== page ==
While Umberto was out looking at roads, his wife (and first cousin - eeewww!), Margherita, was doing her royal duty of schmoozing with the locals. At this time, pizza was still a regional specialty of Naples and had not yet spread throughout the newly unified country. The popular queen decided to play it cool and try the local specialty. She hired a local pizzaiolo, Raffaele Esposito, to prepare her an assortment of pizza. Rumor has it she liked the pizza with crushed tomatoes, fresh mozzarella and basil the most, and so Esposito dubbed it Pizza alla Margherita.

Some say Margherita liked this pizza because its tomato-mozzarella-basil combination is patriotic in its resemblance to the red-white-green of the Italian flag, but there is no evidence to support this claim. She probably liked those ingredients on her pie because they were in season. In fact, there isn’t any hard evidence to prove that she liked this particular pizza any more than the others she was served that day (one with whitefish, the other with salt and olive oil). A thank you note written by the royal taster says only that the pizzas prepared by Sig. Raffaele Esposito were all enjoyed by the queen. A copy of that letter, dated June 11, 1889, still hangs in the pizzeria once run by Esposito’s family, now called Pizzeria Brandi (Esposito’s wife’s family name).

The menu at Pizzeria Brandi is pretty neat, with the whole history written on the inside, but I noticed something funky on my last visit. The cover shot of Queen Margherita cowing down on her eponymous pie bears a striking resemblance to a large photo of the queen hanging on the wall. It looks like someone’s pretty handy with Photoshop. They even gave her a bottle of booze! AND WHAT’S THAT IN HER HAND? Why, I think it’s a fork and knife. Shocking!

 

Pizzeria Brandi, formerly known as Pietro e Basta Così (literally “Peter and That’s Enough”), may have been where Raffaele Esposito worked, but some stories claim that he was hired to travel to the Palace at Capodimonte to bring pizza directly to her majesty. It would have taken more than 30 minutes to get there from the pizzeria (4.2 km straight up Via Toledo) and it certainly would have cooled off by then, so it’s more probable that Esposito used an oven on-site to bake her a fresh pie. I haven’t checked the palace for hidden ovens but believe me when I say that mission is at the top of my list next time I’m in Naples. Unfortunately there aren’t any newspaper stories about the visit, so we have no concrete evidence to go by. If she ate her pizza at Capodimonte, it was most likely baked within the palace and not at Pizzeria Brandi.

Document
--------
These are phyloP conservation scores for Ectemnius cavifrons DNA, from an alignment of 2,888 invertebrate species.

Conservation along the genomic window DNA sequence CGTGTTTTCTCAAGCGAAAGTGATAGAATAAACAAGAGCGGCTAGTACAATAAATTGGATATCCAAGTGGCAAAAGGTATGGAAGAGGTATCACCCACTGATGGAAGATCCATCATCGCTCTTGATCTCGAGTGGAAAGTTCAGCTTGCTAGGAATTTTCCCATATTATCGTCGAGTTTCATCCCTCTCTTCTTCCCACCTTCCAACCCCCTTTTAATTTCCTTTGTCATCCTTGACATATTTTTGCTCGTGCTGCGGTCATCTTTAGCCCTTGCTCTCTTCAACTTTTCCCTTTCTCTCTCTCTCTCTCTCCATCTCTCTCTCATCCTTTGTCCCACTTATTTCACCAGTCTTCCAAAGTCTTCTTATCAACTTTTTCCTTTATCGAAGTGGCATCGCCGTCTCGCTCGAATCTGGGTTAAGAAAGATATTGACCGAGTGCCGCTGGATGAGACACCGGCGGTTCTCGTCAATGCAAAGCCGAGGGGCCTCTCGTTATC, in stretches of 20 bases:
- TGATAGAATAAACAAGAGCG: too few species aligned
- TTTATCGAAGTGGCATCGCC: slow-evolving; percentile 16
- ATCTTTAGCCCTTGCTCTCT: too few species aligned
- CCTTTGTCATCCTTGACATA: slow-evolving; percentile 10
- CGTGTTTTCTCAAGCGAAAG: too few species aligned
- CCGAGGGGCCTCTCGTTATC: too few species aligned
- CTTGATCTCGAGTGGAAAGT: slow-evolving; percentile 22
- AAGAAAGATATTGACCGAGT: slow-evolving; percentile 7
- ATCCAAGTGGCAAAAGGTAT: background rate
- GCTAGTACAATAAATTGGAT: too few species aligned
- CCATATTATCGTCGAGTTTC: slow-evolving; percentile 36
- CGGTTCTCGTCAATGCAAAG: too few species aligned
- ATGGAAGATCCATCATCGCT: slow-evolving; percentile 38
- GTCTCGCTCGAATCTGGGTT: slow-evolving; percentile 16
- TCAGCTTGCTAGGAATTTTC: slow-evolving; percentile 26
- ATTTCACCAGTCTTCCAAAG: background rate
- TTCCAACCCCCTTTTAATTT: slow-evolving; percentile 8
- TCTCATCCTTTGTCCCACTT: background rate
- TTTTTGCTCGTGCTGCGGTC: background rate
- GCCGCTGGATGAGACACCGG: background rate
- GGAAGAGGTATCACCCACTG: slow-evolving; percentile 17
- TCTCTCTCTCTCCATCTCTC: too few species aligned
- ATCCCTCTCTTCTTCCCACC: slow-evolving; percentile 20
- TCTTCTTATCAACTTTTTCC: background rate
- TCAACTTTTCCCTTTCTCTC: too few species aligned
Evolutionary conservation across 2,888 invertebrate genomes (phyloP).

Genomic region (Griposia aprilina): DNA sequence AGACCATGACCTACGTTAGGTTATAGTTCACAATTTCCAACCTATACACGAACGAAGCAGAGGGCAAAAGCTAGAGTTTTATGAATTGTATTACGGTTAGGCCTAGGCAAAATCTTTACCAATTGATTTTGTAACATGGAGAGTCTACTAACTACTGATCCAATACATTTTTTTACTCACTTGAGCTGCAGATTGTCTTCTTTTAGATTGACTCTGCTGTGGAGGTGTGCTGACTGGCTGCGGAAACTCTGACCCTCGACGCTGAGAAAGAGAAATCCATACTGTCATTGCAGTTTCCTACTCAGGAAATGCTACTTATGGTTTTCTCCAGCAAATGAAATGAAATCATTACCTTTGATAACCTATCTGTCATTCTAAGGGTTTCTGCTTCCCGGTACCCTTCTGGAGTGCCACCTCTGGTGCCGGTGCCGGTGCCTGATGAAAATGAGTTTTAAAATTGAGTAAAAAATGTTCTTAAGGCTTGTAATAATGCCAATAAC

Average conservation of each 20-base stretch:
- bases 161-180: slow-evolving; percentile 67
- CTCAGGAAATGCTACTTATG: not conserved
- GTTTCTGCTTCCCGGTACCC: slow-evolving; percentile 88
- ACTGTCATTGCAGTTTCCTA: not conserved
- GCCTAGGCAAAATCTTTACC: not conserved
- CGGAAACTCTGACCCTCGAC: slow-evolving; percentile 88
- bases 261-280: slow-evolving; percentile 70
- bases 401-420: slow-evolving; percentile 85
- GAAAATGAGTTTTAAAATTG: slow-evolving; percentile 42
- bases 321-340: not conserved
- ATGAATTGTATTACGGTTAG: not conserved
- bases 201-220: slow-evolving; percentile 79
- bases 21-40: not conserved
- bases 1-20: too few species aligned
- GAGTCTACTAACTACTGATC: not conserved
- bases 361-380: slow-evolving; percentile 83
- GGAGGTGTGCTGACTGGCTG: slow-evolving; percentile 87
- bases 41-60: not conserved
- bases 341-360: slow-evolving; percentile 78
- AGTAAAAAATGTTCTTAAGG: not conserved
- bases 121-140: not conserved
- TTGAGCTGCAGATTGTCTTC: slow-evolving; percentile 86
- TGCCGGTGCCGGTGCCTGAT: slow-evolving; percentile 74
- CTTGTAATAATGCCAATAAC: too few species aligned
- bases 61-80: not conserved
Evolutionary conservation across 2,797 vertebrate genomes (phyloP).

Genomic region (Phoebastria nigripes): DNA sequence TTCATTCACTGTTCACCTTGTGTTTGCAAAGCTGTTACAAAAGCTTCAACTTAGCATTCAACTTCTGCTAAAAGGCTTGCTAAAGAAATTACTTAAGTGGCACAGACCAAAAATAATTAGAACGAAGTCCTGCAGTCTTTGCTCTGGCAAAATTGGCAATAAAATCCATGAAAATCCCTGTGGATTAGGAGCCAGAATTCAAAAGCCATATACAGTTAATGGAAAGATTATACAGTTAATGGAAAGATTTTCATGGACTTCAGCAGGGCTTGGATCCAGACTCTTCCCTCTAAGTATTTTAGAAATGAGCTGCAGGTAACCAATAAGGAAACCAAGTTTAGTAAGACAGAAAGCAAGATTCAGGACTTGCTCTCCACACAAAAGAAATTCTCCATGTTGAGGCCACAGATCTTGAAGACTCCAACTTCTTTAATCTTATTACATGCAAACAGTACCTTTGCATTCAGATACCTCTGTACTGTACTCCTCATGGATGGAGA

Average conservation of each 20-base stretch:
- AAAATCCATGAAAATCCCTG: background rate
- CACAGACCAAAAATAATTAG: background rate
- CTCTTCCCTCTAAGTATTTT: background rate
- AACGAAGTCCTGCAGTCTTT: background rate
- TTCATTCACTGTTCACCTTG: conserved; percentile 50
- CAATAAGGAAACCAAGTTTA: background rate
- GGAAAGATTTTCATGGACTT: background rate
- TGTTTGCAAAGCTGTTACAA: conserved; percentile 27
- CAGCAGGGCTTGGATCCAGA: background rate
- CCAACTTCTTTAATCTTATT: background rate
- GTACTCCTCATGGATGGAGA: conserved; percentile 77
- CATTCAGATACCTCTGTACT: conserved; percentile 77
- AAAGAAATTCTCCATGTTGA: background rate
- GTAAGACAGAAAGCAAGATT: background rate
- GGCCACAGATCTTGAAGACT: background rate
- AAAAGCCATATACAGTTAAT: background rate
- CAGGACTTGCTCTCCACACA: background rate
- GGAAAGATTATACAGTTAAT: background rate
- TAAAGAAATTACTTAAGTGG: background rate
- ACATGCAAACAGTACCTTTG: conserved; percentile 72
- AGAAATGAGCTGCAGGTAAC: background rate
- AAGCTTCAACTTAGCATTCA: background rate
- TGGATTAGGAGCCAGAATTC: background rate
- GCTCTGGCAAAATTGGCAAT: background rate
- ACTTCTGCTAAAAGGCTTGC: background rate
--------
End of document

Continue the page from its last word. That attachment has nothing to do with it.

The oven being used in this photo was built recently by Stefano Ferrara, whose grandfather began building ovens in Naples in 1920.

Regardless of why Margherita liked her namesake pizza, what she looked like when she ate it, or where it was made, the fact remains that her endorsement of the Neapolitan specialty helped inspire its spread throughout the Italian peninsula and across the ocean, where it morphed into something entirely new in the United States before being re-exported around the rest of the world. If it wasn’t for her husband’s road inspection in the summer of 1889, we could be all be eating whitefish on our pizza.

Pizza Margherita Turns 121 TODAY

On June 11, 1889, Queen Margherita of Italy had a letter composed to thank Raffaele Esposito for making her a pizza with mozzarella, tomato and basil. This photo of the letter is posted in Esposito’s restaurant in Naples, Pizzeria Brandi.

It’s tough to see, but the date in the upper right corner is June 11, 1889. I found the phrases “Raffaele Esposito” and “tomate buonissime” but the rest is a mystery. Please contact me if you can translate it. I can send you some close-up shots.

Queen Margherita was the second queen of a newly unified Italy. By eating a dish so associated with the peasants of Southern Italy, she made an incredible, and probably accidental, political move and earned the support of her country. As word of her taste test spread, so did the dish itself. But recipes changed to suit local customs and ingredient availability, so pizza developed into several localized varieties. This is why the thin and crunchy pizza of Rome is so different from the soft and chewy pizza of Naples.

So eat a pizza with fresh mozzarella, crushed plum tomato and basil to celebrate this historic day!